Addiction is characterised by repetitive compulsive behaviours to reward a stimuli despite the adverse consequences. When engaging in these compulsive behaviours, our brain releases a ‘feel good’ chemical called dopamine, which encourages us to repeat the behaviour consecutively. Eventually, regardless of the harmful and negative consequences this behaviour may have on our lives, we comply and engage in the activity to feel that ‘high’.

Addiction does not only include substance abuse including alcohol and various types of drugs. It also includes sex, porn, gambling, shopping, exercise, and social media activities amongst others.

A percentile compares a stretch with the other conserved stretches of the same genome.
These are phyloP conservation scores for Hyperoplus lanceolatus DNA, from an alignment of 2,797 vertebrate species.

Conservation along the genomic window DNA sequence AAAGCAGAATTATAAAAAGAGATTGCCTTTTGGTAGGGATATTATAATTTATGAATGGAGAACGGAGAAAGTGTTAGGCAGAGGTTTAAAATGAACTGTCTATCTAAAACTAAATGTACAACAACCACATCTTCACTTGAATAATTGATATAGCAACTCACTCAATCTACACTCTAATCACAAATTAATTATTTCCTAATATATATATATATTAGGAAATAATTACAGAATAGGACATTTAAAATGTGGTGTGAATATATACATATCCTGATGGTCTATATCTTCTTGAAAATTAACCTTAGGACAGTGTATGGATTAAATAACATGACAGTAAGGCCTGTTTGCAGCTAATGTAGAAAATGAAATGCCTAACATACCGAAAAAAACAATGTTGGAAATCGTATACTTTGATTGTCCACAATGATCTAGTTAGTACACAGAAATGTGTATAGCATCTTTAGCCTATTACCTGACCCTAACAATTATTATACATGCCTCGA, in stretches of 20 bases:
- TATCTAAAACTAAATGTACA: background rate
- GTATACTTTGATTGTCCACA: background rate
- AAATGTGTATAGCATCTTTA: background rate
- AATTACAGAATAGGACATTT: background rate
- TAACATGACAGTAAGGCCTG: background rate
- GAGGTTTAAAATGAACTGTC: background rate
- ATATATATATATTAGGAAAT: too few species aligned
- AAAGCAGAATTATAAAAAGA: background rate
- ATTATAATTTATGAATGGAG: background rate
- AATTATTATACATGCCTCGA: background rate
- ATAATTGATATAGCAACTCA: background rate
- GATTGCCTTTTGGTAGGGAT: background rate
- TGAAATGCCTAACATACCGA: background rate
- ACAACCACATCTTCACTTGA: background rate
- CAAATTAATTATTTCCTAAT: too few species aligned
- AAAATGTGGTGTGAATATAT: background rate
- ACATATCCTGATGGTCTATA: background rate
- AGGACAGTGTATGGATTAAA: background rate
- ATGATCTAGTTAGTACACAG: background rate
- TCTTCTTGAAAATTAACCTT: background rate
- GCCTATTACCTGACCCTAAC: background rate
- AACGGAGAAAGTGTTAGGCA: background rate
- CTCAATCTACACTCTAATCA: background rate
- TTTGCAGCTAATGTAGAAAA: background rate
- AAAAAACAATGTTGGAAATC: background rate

When counselling for addiction, the client is first psycho-educated for the type of addiction they have so that they can understand the problem and their own symptoms in regard to it. Practical goals are then set within necessary timeframes in order to proceed with therapy. During counselling, the therapist will target areas regarding triggers, cravings, increasing other behavioural activities, developing effective cognitive strategies, challenging addictive thinking and beliefs, and finally understanding lapses to plan ahead for their future. The therapist will also consider other comorbid symptoms such as depression, anxiety, stress, insomnia, etc. that may be related to the addiction.